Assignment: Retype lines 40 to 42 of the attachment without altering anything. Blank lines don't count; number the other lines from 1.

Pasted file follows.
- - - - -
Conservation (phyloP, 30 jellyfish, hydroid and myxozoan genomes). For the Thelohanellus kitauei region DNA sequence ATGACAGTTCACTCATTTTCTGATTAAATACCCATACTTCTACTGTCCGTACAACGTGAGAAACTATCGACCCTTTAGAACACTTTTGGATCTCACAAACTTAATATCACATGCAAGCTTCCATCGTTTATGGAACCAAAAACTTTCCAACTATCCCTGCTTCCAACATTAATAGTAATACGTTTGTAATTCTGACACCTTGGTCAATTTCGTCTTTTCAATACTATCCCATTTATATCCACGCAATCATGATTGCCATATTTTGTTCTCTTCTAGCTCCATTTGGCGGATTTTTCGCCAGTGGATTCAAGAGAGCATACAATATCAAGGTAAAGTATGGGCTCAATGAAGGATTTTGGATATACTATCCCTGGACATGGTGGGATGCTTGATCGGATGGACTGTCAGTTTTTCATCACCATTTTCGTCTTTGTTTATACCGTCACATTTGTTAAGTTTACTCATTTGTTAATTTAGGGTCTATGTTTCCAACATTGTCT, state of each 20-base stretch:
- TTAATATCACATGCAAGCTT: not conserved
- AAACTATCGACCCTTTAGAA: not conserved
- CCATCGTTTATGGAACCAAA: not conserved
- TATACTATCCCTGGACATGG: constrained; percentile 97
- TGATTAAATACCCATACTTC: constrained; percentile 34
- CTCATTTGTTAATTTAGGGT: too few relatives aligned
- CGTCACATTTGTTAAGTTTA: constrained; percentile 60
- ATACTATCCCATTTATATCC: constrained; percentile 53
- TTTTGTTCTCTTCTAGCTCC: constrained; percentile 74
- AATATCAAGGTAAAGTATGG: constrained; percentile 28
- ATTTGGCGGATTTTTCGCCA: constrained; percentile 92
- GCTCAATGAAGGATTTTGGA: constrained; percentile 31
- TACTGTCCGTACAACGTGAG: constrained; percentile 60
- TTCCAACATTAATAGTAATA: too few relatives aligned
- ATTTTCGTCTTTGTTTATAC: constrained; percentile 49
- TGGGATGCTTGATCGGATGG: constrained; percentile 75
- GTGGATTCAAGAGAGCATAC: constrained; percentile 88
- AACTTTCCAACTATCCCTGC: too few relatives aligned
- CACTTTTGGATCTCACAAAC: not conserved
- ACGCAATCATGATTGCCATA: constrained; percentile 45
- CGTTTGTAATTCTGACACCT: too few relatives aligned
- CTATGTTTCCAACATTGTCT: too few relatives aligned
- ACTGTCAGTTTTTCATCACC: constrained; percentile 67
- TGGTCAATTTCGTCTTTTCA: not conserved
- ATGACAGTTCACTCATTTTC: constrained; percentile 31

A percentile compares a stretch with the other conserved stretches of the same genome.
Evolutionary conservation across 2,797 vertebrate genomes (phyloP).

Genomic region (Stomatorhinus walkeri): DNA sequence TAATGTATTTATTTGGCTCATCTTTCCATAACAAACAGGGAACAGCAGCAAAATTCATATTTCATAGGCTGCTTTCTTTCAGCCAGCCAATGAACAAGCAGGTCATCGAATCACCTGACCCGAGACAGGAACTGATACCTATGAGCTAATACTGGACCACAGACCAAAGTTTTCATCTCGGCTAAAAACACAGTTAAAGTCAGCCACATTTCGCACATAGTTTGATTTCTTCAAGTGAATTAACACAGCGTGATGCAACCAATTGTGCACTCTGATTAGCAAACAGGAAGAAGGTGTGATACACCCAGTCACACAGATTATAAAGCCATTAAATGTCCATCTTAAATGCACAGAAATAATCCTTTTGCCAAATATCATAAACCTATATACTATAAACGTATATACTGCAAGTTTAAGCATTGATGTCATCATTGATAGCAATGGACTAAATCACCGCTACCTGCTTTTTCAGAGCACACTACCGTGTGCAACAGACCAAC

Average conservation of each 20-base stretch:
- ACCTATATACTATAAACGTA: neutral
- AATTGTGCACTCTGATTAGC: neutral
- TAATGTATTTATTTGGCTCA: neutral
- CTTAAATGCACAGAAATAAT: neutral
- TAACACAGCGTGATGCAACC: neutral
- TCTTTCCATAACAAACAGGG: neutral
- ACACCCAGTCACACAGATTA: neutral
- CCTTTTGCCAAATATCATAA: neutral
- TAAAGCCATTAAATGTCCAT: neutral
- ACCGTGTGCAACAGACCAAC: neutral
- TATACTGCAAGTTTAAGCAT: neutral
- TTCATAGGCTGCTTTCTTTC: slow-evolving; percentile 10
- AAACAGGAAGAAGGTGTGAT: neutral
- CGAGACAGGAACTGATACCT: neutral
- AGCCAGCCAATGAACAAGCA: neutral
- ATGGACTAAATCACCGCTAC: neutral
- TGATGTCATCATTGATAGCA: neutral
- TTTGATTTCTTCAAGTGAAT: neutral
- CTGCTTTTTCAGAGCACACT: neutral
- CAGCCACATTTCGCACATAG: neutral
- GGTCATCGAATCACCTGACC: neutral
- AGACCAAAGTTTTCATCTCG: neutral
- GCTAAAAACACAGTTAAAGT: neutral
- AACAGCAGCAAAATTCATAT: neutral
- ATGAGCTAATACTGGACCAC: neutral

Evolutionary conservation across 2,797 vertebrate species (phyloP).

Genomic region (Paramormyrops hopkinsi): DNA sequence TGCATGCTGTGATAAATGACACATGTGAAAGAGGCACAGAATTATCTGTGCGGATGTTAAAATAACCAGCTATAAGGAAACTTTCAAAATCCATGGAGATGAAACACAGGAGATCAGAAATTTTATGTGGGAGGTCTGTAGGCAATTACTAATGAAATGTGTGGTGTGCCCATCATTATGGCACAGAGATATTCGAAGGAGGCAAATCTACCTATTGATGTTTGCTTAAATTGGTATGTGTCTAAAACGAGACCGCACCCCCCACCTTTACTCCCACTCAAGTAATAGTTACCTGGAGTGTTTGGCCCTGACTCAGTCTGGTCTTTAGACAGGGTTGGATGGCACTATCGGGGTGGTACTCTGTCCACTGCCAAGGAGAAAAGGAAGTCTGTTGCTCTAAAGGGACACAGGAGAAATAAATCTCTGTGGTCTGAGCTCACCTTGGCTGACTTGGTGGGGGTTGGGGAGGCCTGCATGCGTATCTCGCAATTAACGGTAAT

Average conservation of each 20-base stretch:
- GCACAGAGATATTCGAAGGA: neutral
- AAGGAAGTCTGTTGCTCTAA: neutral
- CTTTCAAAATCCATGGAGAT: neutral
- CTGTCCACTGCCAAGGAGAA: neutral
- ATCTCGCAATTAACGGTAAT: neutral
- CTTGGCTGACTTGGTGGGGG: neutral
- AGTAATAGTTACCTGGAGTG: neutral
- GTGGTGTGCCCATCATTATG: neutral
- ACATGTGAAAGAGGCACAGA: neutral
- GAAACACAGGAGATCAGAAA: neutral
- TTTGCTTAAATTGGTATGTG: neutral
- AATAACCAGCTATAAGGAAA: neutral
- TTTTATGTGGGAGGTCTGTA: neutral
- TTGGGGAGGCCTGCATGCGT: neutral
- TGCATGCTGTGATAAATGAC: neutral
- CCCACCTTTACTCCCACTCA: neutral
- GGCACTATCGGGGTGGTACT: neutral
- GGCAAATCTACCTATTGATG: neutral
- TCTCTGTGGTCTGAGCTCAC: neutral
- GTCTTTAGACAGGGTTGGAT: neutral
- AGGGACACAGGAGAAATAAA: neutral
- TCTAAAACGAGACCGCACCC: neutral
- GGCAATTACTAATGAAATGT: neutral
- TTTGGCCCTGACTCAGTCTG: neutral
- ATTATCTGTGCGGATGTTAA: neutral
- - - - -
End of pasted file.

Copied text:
- ACCGTGTGCAACAGACCAAC: neutral
- TATACTGCAAGTTTAAGCAT: neutral
- TTCATAGGCTGCTTTCTTTC: slow-evolving; percentile 10